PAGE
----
Conceptualization, F.G., H.H., and G.W.; methodology, Z.S., F.G., and A.Z.; formal analysis, Z.S.; investigation, Z.S., H.H., and A.Z; writing—original draft preparation, Z.S.; writing—review and editing, M.T., F.G.; supervision, F.G.; funding acquisition, G.W., F.G.


This research was funded by the National Natural Science Foundation of China (grant No. 31770697), the Asia-Pacific Network for Sustainable Forest Management and Rehabilitation (APFnet Climate Research Project) Phase II, the Fujian Agriculture and Forestry University Funds for Distinguished Young Scholar (XJQ201613).


We thank Lianjun Zhang and Qianqian Cao from College of Environmental Science and Forestry, State University of New York (SUNY-ESF) for their support on model programming.

Conflicts of Interest

The authors declare no conflict of interest.


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Figure 1. Study area and the distribution of Wildfire Counts.
Figure 1. Study area and the distribution of Wildfire Counts.
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Figure 2. The logical framework of the study.
Figure 2. The logical framework of the study.
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Figure 3. Frequency distribution of wildfire occurrences.
Figure 3. Frequency distribution of wildfire occurrences.
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Figure 4. Spatial distributions of vegetation cover (a), elevation (b), slope (c), average precipitation (d), average temperature (e), average relative humidity (f), settlement proportion (g), road density (h), railway density (i), GDP (j), and population density (k).
Figure 4. Spatial distributions of vegetation cover (a), elevation (b), slope (c), average precipitation (d), average temperature (e), average relative humidity (f), settlement proportion (g), road density (h), railway density (i), GDP (j), and population density (k).
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Figure 5. Spatial distributions of the significant estimate coefficients of (a) vegetation cover, (b) elevation, (c) slope, (d) average precipitation, (e) average temperature, (f) average relative humidity, (g) settlement proportion, (h) road density, (i) railway density, (j) GDP of the GWNBR model.
Figure 5. Spatial distributions of the significant estimate coefficients of (a) vegetation cover, (b) elevation, (c) slope, (d) average precipitation, (e) average temperature, (f) average relative humidity, (g) settlement proportion, (h) road density, (i) railway density, (j) GDP of the GWNBR model.
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Figure 6. Spatial distributions of the model predictions based on global NB (a) and GWNBR (b) models; residuals from global NB (c) and GWNBR (d) models; and the difference between the absolute residuals of GWNBR and global NB (e).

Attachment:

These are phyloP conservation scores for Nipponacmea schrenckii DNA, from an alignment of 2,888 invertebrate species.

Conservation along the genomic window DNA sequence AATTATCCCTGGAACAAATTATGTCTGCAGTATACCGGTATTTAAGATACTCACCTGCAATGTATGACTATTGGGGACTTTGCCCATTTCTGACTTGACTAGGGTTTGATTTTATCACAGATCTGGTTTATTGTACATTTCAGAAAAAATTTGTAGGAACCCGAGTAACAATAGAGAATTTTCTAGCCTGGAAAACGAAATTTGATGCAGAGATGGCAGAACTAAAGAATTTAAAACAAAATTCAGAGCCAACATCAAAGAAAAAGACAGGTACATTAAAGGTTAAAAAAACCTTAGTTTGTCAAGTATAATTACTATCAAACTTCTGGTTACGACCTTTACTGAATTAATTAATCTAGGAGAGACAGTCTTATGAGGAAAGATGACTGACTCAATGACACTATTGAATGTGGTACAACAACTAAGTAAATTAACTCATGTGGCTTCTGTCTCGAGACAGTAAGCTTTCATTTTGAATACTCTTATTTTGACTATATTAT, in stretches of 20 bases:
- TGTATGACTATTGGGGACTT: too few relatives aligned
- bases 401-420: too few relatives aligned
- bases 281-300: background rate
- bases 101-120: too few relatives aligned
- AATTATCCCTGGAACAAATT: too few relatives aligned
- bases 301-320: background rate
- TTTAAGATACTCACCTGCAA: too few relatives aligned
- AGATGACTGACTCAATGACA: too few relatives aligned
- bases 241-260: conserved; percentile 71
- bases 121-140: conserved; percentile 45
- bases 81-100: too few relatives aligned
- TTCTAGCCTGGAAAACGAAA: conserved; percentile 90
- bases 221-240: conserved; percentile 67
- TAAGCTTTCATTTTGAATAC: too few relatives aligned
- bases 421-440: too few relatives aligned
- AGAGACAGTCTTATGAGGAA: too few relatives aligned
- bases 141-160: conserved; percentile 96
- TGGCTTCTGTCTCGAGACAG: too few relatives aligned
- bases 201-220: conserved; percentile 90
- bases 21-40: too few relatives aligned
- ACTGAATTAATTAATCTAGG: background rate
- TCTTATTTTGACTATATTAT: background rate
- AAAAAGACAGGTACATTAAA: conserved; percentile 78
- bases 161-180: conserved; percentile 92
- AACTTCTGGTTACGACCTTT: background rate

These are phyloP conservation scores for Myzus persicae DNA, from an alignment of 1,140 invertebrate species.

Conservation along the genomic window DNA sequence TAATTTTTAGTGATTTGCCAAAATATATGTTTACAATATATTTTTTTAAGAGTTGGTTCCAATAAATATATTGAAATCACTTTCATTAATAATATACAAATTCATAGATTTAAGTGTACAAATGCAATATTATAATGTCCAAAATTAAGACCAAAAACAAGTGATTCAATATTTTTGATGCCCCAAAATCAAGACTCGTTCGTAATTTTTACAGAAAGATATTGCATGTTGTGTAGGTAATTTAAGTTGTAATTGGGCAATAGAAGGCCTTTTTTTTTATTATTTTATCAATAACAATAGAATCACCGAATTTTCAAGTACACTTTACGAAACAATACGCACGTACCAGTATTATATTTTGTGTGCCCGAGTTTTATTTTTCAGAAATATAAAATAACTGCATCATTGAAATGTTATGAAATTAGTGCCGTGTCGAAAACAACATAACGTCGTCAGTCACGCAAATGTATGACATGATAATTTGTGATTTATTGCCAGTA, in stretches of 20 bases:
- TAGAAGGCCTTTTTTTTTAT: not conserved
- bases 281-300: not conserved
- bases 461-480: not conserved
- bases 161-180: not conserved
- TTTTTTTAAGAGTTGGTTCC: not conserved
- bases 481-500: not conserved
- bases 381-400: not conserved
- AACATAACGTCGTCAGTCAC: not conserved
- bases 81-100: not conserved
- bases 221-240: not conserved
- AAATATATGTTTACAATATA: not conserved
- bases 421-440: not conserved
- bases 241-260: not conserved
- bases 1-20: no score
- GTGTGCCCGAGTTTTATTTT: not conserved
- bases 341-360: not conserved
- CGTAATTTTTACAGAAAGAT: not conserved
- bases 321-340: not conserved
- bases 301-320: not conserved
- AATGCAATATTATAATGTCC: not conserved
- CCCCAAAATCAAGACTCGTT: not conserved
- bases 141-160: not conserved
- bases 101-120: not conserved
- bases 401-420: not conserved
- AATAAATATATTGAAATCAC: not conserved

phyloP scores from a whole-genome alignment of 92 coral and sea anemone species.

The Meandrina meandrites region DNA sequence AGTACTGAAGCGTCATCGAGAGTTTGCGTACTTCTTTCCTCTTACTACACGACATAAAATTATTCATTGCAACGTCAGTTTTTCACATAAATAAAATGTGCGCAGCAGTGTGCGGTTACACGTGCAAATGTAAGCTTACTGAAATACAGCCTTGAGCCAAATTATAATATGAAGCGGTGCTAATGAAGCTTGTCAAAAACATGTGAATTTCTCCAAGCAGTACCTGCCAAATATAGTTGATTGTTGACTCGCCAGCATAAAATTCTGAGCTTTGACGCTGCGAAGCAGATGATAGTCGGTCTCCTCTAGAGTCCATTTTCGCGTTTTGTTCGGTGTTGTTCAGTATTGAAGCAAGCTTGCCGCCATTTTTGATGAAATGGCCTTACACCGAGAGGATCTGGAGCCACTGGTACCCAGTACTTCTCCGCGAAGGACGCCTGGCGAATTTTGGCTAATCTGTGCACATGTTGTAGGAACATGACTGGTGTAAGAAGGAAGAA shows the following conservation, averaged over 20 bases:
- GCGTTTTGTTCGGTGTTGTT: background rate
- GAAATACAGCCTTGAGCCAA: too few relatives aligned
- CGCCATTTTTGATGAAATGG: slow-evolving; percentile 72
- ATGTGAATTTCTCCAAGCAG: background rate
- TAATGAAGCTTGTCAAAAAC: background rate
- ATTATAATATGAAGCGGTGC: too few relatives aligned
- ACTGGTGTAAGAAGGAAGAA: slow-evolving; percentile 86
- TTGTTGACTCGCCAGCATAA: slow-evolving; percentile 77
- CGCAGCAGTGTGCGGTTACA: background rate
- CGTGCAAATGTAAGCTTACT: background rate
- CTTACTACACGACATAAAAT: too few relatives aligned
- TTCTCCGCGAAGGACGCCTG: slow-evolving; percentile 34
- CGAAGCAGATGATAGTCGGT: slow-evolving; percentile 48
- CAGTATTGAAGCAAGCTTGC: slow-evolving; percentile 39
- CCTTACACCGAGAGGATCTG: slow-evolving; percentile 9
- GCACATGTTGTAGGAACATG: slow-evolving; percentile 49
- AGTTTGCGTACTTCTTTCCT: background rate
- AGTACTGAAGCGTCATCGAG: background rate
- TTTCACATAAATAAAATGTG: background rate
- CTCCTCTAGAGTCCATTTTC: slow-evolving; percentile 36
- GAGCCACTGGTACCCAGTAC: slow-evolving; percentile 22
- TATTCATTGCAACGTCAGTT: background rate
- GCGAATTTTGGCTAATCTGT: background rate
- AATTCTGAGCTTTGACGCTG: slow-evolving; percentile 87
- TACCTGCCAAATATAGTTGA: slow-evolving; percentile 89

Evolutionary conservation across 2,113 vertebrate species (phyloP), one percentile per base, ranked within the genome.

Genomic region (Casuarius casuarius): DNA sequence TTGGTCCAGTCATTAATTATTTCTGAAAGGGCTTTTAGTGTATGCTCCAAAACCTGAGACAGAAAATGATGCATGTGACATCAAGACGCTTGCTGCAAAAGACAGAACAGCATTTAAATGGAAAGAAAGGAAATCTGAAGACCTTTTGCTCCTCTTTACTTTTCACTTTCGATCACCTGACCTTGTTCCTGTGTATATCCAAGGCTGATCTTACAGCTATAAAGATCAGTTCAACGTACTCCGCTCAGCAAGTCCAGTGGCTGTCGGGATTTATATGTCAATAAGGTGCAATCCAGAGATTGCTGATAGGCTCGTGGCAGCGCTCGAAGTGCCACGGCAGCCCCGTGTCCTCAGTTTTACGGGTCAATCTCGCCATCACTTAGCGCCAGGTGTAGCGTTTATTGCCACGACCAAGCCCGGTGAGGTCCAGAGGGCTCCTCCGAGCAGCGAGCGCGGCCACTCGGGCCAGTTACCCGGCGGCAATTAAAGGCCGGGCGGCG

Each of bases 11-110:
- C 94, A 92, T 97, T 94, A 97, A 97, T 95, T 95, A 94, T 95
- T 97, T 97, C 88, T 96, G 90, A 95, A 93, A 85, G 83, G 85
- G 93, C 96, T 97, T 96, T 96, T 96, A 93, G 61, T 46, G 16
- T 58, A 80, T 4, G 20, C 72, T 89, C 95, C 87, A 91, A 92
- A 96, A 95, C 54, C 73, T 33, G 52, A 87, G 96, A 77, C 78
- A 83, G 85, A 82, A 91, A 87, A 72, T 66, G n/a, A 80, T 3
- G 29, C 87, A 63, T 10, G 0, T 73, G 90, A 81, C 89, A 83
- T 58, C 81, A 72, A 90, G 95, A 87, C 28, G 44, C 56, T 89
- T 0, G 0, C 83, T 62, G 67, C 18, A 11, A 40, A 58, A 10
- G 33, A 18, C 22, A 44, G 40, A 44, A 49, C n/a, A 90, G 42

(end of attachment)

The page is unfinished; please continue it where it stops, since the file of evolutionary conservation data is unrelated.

Figure 6. Spatial distributions of the model predictions based on global NB (a) and GWNBR (b) models; residuals from global NB (c) and GWNBR (d) models; and the difference between the absolute residuals of GWNBR and global NB (e).
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Table 1. Descriptive statistics of response and predictor variables.
Table 1. Descriptive statistics of response and predictor variables.
VariablesMeanMedianMinimum ValueMaximum ValueStandard Deviation
Fire Occurrence (point)2.5400475.6
Elevation (m)551.8519.9159.41209.1193.2
Slope (degree)
Railway Density (km/km2)0.01000.490.05
Road Density (km/km2)0.12000.890.16
Settlement Proportion (%)0.001000.5580.016
Average Rel. Humidity (%)85.985.774.989.21.2
Average Temperature (°C)2.12.0−
Average Precipitation (mm/day)2.12.1−
Vegetation Cover (%)
GDP (Gross Domestic Product) (yuan/km2)
Population Density (person/km2)6.1002688.469.1
Table 2. Coefficient estimates of the full variables models from global negative Binomial (NB) and geographically weighted negative Binomial regression (GWNBR) model.
Table 2. Coefficient estimates of the full variables models from global negative Binomial (NB) and geographically weighted negative Binomial regression (GWNBR) model.
StatisticsβInterceptβElevationβSlopeβRailway densityβRoad densityβSettlement proportionβAverage relative humidityβAverage temperatureβAverage precipitationβVegetation coverβGDPβPopulation density
Global negative binominal (NB)
Standard deviation9.40.00030.030.720.204.470.120.140.541.100.0010.0008
Estimate −1Std−129.9−0.00050.240.20−1.28−19.101.561.76−3.70−39.25−0.006−0.0007
Estimate + 1Std−111.10.00010.291.64−0.87−10.171.792.05−2.62−37.05−0.0040.0009
Geographically weighted negative binominal regression (GWNBR)
Minimum value−275.3−0.0029−0.03−0.79−1.55−22.011.481.89−14.22−41.49−0.007−0.0012
Lower quartiles−201.5−0.0010.090.08−1.24−18.471.662.09−8.18−39.42−0.005−0.0004